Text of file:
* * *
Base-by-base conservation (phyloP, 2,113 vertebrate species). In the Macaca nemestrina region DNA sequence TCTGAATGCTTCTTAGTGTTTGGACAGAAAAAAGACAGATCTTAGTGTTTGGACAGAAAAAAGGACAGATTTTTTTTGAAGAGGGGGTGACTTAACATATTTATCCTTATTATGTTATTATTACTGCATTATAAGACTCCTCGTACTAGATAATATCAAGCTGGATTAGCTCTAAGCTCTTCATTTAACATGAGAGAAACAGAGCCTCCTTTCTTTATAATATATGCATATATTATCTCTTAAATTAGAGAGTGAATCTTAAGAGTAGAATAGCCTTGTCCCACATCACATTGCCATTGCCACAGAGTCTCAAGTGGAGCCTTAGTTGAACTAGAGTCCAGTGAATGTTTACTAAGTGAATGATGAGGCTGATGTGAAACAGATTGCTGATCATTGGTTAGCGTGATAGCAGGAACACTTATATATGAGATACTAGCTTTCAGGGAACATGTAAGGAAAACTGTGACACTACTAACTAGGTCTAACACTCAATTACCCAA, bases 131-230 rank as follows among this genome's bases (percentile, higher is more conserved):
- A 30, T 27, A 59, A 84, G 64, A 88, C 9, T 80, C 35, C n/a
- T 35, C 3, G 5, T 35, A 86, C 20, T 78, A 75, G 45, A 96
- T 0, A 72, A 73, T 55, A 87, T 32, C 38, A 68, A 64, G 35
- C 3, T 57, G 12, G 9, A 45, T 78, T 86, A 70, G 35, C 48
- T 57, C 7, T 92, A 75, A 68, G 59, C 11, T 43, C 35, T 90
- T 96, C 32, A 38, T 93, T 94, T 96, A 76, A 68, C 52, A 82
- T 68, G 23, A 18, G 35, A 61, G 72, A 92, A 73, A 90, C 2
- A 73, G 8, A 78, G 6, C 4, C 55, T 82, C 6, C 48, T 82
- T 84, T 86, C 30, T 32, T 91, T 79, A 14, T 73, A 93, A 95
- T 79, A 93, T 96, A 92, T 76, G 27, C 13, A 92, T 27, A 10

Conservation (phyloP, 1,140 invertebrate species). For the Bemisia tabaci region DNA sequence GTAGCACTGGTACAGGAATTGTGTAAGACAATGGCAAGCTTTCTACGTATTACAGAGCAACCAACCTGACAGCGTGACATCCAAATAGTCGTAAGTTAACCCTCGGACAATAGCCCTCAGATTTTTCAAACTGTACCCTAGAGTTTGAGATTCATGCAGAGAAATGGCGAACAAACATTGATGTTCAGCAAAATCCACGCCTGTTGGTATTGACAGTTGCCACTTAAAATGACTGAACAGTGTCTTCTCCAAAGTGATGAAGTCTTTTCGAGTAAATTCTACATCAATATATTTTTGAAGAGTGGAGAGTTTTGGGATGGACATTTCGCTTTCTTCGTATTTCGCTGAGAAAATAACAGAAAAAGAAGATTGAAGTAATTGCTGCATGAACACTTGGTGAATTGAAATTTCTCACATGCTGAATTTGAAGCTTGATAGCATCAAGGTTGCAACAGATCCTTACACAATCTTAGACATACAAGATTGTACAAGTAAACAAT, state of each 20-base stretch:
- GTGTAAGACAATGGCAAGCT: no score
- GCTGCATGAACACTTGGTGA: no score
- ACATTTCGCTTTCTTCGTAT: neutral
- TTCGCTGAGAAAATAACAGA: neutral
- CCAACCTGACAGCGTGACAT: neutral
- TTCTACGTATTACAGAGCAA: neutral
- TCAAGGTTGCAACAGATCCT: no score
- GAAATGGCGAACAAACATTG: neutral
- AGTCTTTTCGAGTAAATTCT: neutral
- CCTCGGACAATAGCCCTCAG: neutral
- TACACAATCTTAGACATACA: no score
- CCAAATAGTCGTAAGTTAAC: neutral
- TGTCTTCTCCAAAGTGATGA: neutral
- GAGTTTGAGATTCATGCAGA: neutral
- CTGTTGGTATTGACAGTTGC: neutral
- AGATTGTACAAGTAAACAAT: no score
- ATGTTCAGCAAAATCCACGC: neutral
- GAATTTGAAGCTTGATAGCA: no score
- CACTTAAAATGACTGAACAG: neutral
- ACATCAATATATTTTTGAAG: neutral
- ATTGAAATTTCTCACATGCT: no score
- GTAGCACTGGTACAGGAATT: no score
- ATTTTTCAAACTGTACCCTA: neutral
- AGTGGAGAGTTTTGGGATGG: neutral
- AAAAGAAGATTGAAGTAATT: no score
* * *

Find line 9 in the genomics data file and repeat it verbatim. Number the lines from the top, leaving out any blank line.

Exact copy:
- A 73, G 8, A 78, G 6, C 4, C 55, T 82, C 6, C 48, T 82